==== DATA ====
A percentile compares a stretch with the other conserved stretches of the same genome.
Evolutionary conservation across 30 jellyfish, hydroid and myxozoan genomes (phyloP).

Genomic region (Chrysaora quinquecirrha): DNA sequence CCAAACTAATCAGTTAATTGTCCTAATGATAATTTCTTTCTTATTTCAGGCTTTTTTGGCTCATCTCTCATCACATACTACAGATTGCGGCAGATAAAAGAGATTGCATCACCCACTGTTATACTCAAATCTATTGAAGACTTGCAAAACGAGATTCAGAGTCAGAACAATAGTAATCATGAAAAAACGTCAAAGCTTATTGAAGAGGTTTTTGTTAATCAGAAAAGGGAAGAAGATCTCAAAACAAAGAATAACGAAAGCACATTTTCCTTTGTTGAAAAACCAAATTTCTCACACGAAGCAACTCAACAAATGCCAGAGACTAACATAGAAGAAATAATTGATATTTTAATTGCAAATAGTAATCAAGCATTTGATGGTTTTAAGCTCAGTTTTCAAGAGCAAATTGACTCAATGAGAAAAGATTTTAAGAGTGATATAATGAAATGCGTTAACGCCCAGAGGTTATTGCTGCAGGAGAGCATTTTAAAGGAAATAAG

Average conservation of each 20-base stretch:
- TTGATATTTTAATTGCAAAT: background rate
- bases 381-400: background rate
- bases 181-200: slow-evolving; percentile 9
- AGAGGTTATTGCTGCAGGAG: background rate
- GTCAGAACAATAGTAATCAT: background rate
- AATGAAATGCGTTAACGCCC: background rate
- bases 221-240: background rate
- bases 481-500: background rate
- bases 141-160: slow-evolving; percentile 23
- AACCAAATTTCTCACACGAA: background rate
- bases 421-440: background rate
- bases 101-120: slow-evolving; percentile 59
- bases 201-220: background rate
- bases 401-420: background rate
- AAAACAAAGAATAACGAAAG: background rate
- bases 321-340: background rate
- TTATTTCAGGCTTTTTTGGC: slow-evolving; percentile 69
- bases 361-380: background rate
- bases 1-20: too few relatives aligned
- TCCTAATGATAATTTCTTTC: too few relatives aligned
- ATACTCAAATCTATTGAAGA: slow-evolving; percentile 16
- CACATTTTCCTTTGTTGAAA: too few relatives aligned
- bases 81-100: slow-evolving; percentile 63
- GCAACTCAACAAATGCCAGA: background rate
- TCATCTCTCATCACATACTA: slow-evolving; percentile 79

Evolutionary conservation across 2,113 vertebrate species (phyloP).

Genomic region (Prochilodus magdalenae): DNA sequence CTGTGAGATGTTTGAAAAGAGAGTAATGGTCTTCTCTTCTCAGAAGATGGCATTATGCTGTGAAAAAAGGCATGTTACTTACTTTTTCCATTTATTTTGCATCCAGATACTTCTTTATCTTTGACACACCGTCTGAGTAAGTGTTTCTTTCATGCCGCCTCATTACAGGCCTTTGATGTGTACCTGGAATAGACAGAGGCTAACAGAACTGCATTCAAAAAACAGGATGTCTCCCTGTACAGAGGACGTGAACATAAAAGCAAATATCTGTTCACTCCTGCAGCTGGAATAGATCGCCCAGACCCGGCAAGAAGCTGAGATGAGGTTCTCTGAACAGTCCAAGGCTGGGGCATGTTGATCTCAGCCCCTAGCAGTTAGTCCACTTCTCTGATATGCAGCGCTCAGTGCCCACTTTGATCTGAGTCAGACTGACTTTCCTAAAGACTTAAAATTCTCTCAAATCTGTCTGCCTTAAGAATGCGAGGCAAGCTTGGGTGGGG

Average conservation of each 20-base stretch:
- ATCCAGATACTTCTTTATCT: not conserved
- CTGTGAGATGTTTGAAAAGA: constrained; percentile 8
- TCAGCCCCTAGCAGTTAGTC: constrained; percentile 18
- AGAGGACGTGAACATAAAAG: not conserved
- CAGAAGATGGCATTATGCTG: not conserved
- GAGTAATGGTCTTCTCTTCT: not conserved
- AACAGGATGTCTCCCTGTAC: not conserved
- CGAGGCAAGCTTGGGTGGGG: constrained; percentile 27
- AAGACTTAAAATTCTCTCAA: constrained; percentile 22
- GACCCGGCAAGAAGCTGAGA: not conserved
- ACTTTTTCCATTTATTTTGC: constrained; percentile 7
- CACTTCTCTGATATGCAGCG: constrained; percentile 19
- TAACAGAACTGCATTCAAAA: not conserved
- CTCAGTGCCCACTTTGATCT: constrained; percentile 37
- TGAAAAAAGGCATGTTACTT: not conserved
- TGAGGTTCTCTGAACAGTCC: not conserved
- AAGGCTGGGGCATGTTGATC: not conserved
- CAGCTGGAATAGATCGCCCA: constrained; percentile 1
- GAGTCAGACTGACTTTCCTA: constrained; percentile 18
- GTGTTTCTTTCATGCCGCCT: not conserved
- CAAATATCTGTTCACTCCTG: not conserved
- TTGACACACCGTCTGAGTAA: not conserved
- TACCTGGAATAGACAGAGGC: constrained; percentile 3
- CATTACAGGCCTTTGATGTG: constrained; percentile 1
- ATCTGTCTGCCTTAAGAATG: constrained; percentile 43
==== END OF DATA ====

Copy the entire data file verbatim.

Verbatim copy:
A percentile compares a stretch with the other conserved stretches of the same genome.
Evolutionary conservation across 30 jellyfish, hydroid and myxozoan genomes (phyloP).

Genomic region (Chrysaora quinquecirrha): DNA sequence CCAAACTAATCAGTTAATTGTCCTAATGATAATTTCTTTCTTATTTCAGGCTTTTTTGGCTCATCTCTCATCACATACTACAGATTGCGGCAGATAAAAGAGATTGCATCACCCACTGTTATACTCAAATCTATTGAAGACTTGCAAAACGAGATTCAGAGTCAGAACAATAGTAATCATGAAAAAACGTCAAAGCTTATTGAAGAGGTTTTTGTTAATCAGAAAAGGGAAGAAGATCTCAAAACAAAGAATAACGAAAGCACATTTTCCTTTGTTGAAAAACCAAATTTCTCACACGAAGCAACTCAACAAATGCCAGAGACTAACATAGAAGAAATAATTGATATTTTAATTGCAAATAGTAATCAAGCATTTGATGGTTTTAAGCTCAGTTTTCAAGAGCAAATTGACTCAATGAGAAAAGATTTTAAGAGTGATATAATGAAATGCGTTAACGCCCAGAGGTTATTGCTGCAGGAGAGCATTTTAAAGGAAATAAG

Average conservation of each 20-base stretch:
- TTGATATTTTAATTGCAAAT: background rate
- bases 381-400: background rate
- bases 181-200: slow-evolving; percentile 9
- AGAGGTTATTGCTGCAGGAG: background rate
- GTCAGAACAATAGTAATCAT: background rate
- AATGAAATGCGTTAACGCCC: background rate
- bases 221-240: background rate
- bases 481-500: background rate
- bases 141-160: slow-evolving; percentile 23
- AACCAAATTTCTCACACGAA: background rate
- bases 421-440: background rate
- bases 101-120: slow-evolving; percentile 59
- bases 201-220: background rate
- bases 401-420: background rate
- AAAACAAAGAATAACGAAAG: background rate
- bases 321-340: background rate
- TTATTTCAGGCTTTTTTGGC: slow-evolving; percentile 69
- bases 361-380: background rate
- bases 1-20: too few relatives aligned
- TCCTAATGATAATTTCTTTC: too few relatives aligned
- ATACTCAAATCTATTGAAGA: slow-evolving; percentile 16
- CACATTTTCCTTTGTTGAAA: too few relatives aligned
- bases 81-100: slow-evolving; percentile 63
- GCAACTCAACAAATGCCAGA: background rate
- TCATCTCTCATCACATACTA: slow-evolving; percentile 79

Evolutionary conservation across 2,113 vertebrate species (phyloP).

Genomic region (Prochilodus magdalenae): DNA sequence CTGTGAGATGTTTGAAAAGAGAGTAATGGTCTTCTCTTCTCAGAAGATGGCATTATGCTGTGAAAAAAGGCATGTTACTTACTTTTTCCATTTATTTTGCATCCAGATACTTCTTTATCTTTGACACACCGTCTGAGTAAGTGTTTCTTTCATGCCGCCTCATTACAGGCCTTTGATGTGTACCTGGAATAGACAGAGGCTAACAGAACTGCATTCAAAAAACAGGATGTCTCCCTGTACAGAGGACGTGAACATAAAAGCAAATATCTGTTCACTCCTGCAGCTGGAATAGATCGCCCAGACCCGGCAAGAAGCTGAGATGAGGTTCTCTGAACAGTCCAAGGCTGGGGCATGTTGATCTCAGCCCCTAGCAGTTAGTCCACTTCTCTGATATGCAGCGCTCAGTGCCCACTTTGATCTGAGTCAGACTGACTTTCCTAAAGACTTAAAATTCTCTCAAATCTGTCTGCCTTAAGAATGCGAGGCAAGCTTGGGTGGGG

Average conservation of each 20-base stretch:
- ATCCAGATACTTCTTTATCT: not conserved
- CTGTGAGATGTTTGAAAAGA: constrained; percentile 8
- TCAGCCCCTAGCAGTTAGTC: constrained; percentile 18
- AGAGGACGTGAACATAAAAG: not conserved
- CAGAAGATGGCATTATGCTG: not conserved
- GAGTAATGGTCTTCTCTTCT: not conserved
- AACAGGATGTCTCCCTGTAC: not conserved
- CGAGGCAAGCTTGGGTGGGG: constrained; percentile 27
- AAGACTTAAAATTCTCTCAA: constrained; percentile 22
- GACCCGGCAAGAAGCTGAGA: not conserved
- ACTTTTTCCATTTATTTTGC: constrained; percentile 7
- CACTTCTCTGATATGCAGCG: constrained; percentile 19
- TAACAGAACTGCATTCAAAA: not conserved
- CTCAGTGCCCACTTTGATCT: constrained; percentile 37
- TGAAAAAAGGCATGTTACTT: not conserved
- TGAGGTTCTCTGAACAGTCC: not conserved
- AAGGCTGGGGCATGTTGATC: not conserved
- CAGCTGGAATAGATCGCCCA: constrained; percentile 1
- GAGTCAGACTGACTTTCCTA: constrained; percentile 18
- GTGTTTCTTTCATGCCGCCT: not conserved
- CAAATATCTGTTCACTCCTG: not conserved
- TTGACACACCGTCTGAGTAA: not conserved
- TACCTGGAATAGACAGAGGC: constrained; percentile 3
- CATTACAGGCCTTTGATGTG: constrained; percentile 1
- ATCTGTCTGCCTTAAGAATG: constrained; percentile 43